REVIEW: RELATABILITY SHINES IN ‘DARIUS THE GREAT’

KAYLA MARTHALER, TRUMPET SENIOR NEWS WRITER

“Darius the Great Is Not Okay” by Adib Khorram, is an eye-opening read for people from all backgrounds and is definitely worth trucking through and perhaps reliving the awkwardness and possible discomfort of our teen years.

The book is a heart-warming story about a half-Persian teen whose world changes when he travels to Iran to meet his grandparents for the first time. Darius suffers from depression, lack of confidence and insufficient social skills.

With an extreme love and expertise of tea, these characteristics seem to make him very relatable to a lot of readers. Darius experiences the many challenges of a classic coming-of-age tale, while also adding the challenges of fitting in with his family in both America and Iran.

Darius also was on medication for depression that made him gain weight, an issue for many teens and young adults. Readers are really able to identify with his struggle to gain a healthier self-image, while also trying to blend in with the world around him.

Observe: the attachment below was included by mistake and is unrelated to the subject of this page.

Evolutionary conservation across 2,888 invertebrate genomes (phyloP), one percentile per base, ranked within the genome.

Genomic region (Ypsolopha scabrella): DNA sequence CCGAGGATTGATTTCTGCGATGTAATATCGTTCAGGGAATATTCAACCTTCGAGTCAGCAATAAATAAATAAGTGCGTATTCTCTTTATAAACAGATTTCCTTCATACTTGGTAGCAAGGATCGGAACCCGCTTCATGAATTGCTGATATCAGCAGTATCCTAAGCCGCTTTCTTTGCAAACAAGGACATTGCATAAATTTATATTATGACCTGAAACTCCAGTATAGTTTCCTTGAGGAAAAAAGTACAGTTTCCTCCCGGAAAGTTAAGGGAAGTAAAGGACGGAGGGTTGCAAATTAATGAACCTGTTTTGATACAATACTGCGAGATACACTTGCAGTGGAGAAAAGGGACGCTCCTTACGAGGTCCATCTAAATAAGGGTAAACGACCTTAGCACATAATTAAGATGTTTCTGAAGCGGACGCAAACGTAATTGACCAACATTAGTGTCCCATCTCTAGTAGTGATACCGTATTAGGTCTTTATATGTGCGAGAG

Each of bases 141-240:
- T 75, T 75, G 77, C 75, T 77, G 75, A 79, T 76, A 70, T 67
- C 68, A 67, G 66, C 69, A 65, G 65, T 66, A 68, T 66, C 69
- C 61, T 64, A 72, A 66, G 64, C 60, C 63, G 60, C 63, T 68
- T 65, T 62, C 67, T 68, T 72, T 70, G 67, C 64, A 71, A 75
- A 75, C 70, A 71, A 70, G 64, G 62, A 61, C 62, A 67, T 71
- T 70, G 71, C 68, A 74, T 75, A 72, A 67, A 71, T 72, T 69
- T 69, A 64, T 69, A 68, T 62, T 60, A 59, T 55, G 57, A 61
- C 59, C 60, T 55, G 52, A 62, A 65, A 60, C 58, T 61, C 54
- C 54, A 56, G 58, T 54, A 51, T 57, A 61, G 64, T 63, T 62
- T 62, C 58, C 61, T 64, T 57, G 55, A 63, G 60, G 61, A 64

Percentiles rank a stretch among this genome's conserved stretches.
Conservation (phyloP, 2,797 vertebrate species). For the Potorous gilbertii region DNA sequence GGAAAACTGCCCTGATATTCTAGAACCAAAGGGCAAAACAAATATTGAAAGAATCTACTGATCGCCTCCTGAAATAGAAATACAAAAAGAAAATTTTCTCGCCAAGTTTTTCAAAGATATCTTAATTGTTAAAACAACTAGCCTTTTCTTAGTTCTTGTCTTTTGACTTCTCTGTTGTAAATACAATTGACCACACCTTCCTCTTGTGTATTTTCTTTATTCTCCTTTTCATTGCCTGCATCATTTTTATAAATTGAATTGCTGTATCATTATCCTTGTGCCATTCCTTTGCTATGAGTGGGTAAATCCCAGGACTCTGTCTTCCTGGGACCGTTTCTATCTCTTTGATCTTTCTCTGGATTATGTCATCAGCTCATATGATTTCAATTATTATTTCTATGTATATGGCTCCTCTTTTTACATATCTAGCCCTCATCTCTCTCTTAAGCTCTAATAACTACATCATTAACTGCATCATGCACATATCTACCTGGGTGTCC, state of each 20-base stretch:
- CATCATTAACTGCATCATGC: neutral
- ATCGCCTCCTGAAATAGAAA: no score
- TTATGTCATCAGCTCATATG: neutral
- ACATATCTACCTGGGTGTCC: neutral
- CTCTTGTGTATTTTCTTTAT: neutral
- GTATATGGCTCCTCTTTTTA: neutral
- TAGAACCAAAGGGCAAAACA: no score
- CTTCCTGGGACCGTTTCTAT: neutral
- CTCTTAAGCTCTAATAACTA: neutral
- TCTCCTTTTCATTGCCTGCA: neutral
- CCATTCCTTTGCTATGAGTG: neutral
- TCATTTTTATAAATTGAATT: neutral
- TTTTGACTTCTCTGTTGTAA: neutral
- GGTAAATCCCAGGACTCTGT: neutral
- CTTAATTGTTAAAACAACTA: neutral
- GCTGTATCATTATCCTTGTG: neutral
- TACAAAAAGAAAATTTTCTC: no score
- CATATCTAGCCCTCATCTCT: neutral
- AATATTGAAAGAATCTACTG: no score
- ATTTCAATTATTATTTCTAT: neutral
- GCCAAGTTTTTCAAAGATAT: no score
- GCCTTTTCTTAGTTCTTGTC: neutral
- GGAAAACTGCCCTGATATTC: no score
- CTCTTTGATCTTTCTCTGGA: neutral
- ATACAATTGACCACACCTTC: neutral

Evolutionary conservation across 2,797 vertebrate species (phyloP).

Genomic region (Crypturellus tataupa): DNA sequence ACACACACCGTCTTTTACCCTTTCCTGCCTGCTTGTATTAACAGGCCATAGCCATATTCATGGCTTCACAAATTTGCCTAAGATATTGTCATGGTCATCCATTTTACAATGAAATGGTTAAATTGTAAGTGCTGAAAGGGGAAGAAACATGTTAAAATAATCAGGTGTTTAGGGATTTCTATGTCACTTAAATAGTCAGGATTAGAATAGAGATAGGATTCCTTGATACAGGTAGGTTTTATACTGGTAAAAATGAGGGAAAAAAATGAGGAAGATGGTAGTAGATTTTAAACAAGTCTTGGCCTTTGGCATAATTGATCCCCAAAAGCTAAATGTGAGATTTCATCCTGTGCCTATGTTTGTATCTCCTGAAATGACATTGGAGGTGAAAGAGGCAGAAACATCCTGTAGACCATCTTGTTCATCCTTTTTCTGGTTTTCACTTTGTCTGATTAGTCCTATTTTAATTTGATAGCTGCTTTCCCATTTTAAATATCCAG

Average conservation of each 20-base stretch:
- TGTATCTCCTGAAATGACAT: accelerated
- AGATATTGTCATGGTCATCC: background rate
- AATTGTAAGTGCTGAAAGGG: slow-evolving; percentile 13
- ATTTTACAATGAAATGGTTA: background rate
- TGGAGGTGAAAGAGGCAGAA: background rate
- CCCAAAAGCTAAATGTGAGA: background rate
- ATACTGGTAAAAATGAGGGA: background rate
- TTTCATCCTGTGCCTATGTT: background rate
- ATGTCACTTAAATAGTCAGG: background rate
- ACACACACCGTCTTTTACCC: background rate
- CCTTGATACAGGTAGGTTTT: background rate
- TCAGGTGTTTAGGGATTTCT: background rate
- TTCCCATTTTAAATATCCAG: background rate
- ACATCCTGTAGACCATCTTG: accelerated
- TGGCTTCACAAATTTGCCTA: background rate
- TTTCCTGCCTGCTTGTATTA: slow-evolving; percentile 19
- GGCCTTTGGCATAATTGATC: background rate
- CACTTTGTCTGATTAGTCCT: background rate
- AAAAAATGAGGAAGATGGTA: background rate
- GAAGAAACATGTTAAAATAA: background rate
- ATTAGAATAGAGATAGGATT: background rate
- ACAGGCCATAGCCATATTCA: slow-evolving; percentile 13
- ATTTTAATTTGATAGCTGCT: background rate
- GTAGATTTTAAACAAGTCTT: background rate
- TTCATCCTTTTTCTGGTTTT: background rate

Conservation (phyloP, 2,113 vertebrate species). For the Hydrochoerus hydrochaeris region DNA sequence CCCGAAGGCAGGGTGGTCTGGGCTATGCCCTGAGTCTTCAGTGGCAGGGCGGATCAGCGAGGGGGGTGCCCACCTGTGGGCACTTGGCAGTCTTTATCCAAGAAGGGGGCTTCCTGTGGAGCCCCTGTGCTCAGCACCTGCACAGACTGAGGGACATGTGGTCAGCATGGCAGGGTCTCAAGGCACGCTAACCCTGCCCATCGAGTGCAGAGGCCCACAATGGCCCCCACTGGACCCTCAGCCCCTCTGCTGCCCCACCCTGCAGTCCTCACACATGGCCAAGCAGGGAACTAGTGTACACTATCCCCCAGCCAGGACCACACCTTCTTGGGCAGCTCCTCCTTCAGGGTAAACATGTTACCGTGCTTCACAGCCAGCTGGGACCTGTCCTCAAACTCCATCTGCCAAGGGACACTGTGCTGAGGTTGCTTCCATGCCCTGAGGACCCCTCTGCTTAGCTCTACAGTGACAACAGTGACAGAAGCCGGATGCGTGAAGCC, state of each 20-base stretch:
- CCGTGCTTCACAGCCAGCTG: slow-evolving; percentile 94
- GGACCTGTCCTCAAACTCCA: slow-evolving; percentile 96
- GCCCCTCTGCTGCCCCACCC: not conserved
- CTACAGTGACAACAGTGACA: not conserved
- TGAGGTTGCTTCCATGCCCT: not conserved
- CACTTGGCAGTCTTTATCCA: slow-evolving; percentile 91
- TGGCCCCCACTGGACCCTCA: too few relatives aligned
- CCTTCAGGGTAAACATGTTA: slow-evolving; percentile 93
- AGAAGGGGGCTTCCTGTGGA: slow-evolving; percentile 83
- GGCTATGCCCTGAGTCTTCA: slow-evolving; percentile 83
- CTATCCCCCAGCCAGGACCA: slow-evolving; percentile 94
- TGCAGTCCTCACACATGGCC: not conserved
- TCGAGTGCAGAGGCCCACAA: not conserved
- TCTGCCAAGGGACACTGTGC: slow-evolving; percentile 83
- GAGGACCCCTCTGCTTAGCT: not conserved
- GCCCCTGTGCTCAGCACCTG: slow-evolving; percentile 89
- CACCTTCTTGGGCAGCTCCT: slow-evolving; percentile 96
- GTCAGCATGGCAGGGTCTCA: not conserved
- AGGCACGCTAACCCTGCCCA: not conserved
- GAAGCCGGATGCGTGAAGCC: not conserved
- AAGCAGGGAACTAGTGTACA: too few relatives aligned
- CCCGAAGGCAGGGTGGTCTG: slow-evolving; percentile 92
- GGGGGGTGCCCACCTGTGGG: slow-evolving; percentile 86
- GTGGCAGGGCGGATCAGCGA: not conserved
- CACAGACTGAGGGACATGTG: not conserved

Khorram is very open when writing about mental health and is also open to explaining what being the child of an immigrant is really like for both those who have experienced it and those who have not. Darius faced bullying in school both in America and Iran.

In his school in America, Darius was ridiculed for looking differently and being interested in somewhat strange things, professionally steeping tea, for example. He thought that at least one of those problems would dissipate when he went to Iran, however, he faced the same discrimination.

“Darius the Great Is Not Okay” is the first book written by Khorram. Khorram won YALSA’s William C. Morris Award for Best Debut Author Writing for Teens and the Asian/Pacific American Literature Association’s Young Adult Award for this book.

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